Some prefer the simplicity of having one place for all their pension savings, however management costs are a significant factor if you move from a low-charging pension scheme to a higher-charging one. Sometimes a pension scheme may increase its charges if you no longer make contributions to it, for example if you have a pension with a former employer and no longer make contributions. In this case, transferring your pension to your new employer’s scheme might reduce your management costs. However, you will still need to assess if the funds in the new scheme are right for you.
Some pensions come with additional benefits such as a payment made to your family should you die (called death benefits), a tax-free lump sum, a pension for your partner should you die or an annuity paid at a guaranteed rate, also called a guaranteed annuity rate.
Some pension schemes may charge you to move your funds – you should check if this applies. Again, the longer-term benefits of a switch may outweigh the cost of the fee, or if you are nearing retirement, the fee to move your pension may not be worth it.
It’s important you consider how much risk you are happy to accept when choosing a pension. The types of investment you make and their risk will depend on your age, the time to your retirement and how you want to use your funds when you retire, for example choosing to buy an annuity or leaving your money invested during retirement and drawing an income from this.
Pension savers must be careful of pension scams. Since January 2019, pension firms have not been allowed to cold call about pensions. Anyone approaching you without invitation by phone, text or email about transferring or cashing in your pension is not legitimate. You may also see adverts online offering a free pension review or no-obligation consultations. You should always check the Financial Conduct Authority register to make sure the firm you are speaking with is legitimate.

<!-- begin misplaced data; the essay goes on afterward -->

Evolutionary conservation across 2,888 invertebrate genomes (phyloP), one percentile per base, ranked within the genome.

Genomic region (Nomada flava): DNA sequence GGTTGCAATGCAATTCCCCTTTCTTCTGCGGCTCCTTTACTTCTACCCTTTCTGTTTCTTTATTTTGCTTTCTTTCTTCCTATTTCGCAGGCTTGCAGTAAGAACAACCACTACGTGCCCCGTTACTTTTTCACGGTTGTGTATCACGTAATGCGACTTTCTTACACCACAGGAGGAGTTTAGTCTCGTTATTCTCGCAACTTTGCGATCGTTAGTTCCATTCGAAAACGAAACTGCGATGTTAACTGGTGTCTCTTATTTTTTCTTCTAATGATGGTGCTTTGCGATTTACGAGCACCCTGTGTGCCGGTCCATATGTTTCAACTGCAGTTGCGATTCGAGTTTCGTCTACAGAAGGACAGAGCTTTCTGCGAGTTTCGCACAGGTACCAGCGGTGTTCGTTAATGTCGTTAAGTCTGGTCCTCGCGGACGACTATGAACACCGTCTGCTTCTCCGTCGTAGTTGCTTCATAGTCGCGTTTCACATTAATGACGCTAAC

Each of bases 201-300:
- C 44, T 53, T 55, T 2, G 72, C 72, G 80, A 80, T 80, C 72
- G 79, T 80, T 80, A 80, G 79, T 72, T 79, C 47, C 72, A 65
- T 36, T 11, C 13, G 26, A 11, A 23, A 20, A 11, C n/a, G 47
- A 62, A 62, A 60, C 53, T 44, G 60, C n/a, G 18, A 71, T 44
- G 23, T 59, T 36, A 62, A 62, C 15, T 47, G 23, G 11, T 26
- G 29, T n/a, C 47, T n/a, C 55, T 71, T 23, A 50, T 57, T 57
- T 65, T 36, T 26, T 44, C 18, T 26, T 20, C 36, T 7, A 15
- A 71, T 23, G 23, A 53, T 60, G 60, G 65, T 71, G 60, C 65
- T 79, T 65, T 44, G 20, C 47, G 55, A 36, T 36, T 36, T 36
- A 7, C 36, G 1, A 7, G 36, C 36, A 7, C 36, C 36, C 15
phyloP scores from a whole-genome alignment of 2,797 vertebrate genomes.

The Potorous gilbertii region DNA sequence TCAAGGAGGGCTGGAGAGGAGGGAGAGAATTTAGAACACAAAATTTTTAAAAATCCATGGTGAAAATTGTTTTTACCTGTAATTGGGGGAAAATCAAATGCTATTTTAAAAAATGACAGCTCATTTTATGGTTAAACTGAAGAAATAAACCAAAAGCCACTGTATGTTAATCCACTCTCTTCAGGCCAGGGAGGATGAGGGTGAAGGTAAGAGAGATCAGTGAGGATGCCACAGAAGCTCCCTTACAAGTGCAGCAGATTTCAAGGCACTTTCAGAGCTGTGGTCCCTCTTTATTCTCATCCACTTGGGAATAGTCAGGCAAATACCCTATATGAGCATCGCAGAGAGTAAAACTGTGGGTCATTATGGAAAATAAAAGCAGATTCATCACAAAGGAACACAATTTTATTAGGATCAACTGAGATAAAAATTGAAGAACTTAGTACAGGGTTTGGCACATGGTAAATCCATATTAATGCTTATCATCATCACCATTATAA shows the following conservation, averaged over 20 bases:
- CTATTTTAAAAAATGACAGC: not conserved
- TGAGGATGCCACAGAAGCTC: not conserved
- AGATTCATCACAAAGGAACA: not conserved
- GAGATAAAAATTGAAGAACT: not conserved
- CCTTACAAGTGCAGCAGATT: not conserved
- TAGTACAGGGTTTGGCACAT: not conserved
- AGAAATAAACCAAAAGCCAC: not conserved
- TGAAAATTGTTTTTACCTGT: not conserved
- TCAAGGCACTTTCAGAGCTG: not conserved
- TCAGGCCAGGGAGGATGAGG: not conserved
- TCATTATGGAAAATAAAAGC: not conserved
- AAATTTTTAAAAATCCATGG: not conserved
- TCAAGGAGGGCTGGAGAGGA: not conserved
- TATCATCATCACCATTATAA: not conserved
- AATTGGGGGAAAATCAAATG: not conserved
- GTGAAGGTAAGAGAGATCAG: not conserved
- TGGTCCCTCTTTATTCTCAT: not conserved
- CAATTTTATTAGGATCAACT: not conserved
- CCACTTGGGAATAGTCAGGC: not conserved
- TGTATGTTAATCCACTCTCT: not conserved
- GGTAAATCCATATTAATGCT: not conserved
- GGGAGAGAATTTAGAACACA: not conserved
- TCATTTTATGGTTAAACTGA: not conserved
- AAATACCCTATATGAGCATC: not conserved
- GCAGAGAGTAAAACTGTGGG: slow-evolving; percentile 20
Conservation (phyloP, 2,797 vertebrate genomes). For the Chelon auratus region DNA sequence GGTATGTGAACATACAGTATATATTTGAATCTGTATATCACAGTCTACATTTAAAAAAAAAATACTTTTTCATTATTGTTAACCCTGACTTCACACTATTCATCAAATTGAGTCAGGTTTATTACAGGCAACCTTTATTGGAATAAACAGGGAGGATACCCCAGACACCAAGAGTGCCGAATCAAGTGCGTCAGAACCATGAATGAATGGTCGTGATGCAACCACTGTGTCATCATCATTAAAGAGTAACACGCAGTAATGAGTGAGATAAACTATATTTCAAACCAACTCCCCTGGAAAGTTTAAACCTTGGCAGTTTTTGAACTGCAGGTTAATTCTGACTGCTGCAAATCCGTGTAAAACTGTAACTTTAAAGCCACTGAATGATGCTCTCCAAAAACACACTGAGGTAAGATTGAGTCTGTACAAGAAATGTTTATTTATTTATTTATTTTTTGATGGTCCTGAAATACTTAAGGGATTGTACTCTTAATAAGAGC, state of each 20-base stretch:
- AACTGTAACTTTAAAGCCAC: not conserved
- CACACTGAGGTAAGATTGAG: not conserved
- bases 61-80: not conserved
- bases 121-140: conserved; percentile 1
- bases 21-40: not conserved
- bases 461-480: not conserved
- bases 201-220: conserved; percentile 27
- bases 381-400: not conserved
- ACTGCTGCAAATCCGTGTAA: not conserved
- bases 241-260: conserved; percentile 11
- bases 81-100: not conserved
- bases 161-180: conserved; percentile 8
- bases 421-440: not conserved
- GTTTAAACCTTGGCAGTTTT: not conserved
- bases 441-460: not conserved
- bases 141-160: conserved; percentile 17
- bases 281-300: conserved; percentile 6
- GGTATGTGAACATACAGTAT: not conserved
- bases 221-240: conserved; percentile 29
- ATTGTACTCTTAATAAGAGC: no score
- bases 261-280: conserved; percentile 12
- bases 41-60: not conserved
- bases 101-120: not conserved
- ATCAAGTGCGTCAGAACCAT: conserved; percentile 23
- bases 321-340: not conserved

According to the Moneyadviceservice, pension savers are usually worse off if they transfer out of a defined benefit scheme – even if they are incentivised by their employer. If you have a public sector defined benefit pension that is unfunded (this means pension income is paid from tax revenue rather than from assets or investment made from the pension scheme), then you will not be allowed to transfer this. Examples of unfunded pension schemes include the NHS, teachers and the civil service.
Anyone who has more than £30,000 in a defined benefit scheme must seek advice from a regulated adviser before they can proceed.
Those who have a SIPP hold a contract directly with the pension company and are responsible for transferring the pension to them. You may need to close the investments held in your SIPP to be able to transfer your funds to a new pension.
You can transfer your pension at any time and usually up to one year before you expect to receive retirement benefits.
When you change employer, you can choose to retain your current pension and even decide to continue to make payments into it. However, you will no longer receive any contribution from your old employer. If you choose to contribute into your old pension and are a basic rate taxpayer, all funds will automatically have tax relief added. If you are higher rate taxpayer, you can claim the tax back on your pension payments using the self-assessment process. You may also find that the charging structure of the pension changes, for example a higher management fee for those not making new contributions. Alternatively, you may decide to transfer your pension into your new employer’s pension scheme.
Choosing to transfer a pension is a big decision and speaking with a regulated financial adviser can help you to clearly understand the benefits and risks of moving your pension to a new provider.